LAST week, it was reported that a boy at Luzira Progressive Junior School died after he had been caned by a teacher. Although there is debate for and against corporal punishment, the official position of the education ministry is against it.
â€˜Spare the rod and spoil the childâ€™ is no longer an attractive adage. Corporal punishment is not the best way of instilling discipline in children.
In fact, psychologists argue that corporal punishment can easily turn a difficult child into a worse one. The best way to help a child is to have a holistic understanding of his needs.
It is common in our schools to beat children for any reason under the sun. For example, speaking vernacular can attract a beating! Beating is not a method of teaching. Instead, it is a confession of professional failure! Child psychology and child study are very important aspects in the training of teachers.
In the case of the dead boy, it is possible the caning had nothing to do with his death, but it is also unlikely that the teacher would have beaten him if he knew the boy had a heart condition.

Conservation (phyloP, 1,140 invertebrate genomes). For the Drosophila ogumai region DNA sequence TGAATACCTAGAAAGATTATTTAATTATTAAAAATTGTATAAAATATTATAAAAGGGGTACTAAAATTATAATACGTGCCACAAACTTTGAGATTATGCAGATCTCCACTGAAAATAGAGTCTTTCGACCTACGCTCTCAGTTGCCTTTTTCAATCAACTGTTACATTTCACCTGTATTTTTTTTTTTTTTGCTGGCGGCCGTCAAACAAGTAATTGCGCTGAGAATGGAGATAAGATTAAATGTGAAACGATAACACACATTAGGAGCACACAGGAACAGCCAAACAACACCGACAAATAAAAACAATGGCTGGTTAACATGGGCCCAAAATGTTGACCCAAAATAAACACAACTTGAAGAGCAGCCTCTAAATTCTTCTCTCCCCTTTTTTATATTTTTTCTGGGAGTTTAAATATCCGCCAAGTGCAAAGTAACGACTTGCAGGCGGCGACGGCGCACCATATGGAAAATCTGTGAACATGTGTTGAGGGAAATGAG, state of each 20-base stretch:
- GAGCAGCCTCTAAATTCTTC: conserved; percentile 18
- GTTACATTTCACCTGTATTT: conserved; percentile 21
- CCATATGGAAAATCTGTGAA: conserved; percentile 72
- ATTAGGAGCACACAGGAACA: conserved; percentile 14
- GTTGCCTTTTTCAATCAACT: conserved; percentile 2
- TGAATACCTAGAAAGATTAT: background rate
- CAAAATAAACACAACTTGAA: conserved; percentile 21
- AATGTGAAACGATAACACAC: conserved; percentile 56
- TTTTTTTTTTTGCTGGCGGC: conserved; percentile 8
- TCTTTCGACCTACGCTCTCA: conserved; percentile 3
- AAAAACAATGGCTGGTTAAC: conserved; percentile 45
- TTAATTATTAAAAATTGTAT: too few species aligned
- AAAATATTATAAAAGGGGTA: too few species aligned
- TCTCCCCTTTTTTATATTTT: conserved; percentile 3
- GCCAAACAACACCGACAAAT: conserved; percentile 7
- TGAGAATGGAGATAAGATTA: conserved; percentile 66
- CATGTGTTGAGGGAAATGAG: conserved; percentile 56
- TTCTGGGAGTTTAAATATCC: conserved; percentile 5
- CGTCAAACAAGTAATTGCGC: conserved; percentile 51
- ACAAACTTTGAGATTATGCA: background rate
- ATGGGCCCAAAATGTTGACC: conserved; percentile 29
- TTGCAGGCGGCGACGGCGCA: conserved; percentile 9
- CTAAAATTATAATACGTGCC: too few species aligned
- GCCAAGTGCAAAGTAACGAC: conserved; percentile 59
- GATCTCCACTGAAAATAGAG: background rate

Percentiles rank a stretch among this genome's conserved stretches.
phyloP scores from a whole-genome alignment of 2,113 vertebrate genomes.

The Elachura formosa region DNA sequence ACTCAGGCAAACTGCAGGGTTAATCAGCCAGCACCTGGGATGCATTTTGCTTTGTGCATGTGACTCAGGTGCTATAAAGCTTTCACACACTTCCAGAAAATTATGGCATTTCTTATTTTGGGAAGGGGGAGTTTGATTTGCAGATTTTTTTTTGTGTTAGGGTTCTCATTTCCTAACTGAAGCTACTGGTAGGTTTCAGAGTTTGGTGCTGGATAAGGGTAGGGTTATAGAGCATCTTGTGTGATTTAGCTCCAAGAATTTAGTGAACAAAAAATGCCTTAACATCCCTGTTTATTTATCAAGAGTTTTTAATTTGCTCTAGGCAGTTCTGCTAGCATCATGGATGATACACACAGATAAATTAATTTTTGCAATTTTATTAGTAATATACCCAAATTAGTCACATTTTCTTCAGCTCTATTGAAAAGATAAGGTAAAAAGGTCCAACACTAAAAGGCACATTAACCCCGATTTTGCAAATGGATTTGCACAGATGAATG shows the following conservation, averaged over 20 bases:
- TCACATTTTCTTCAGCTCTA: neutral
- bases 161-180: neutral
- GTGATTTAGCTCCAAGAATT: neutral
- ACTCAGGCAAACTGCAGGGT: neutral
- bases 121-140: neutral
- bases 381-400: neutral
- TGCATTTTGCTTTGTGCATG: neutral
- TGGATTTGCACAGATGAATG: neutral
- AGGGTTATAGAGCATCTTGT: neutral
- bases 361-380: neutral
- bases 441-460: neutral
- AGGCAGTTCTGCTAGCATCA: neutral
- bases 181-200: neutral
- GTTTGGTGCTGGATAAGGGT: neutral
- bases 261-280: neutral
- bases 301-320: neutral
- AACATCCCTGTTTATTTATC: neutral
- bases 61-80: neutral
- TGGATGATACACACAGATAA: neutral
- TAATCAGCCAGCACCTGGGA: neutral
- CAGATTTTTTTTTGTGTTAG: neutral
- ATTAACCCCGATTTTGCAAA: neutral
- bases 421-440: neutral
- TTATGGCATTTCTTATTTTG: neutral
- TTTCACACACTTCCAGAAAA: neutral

According to the postmortem, the cause of death was Rheumatic Heart Disease (RHD).
Experts say RHD is a complication of Rheumatic fever, an inflammatory disease that can involve many tissues including the heart, joints, skin, and the central nervous system. Rheumatic fever can cause permanent heart disease.
The â€˜smallâ€™ cane administered by the teacher on the boyâ€™s back could have been a fatal catalyst! It is essential for all schools to ensure they get a medical report on all their pupils at the time of enrolment.
As a rule, parents should be required to have their children undergo a full medical check-up. With a medical report signed by a qualified doctor, the teachers will know the individual circumstances of their pupils and how best to relate to them.
Schools must have pupilsâ€™ medical records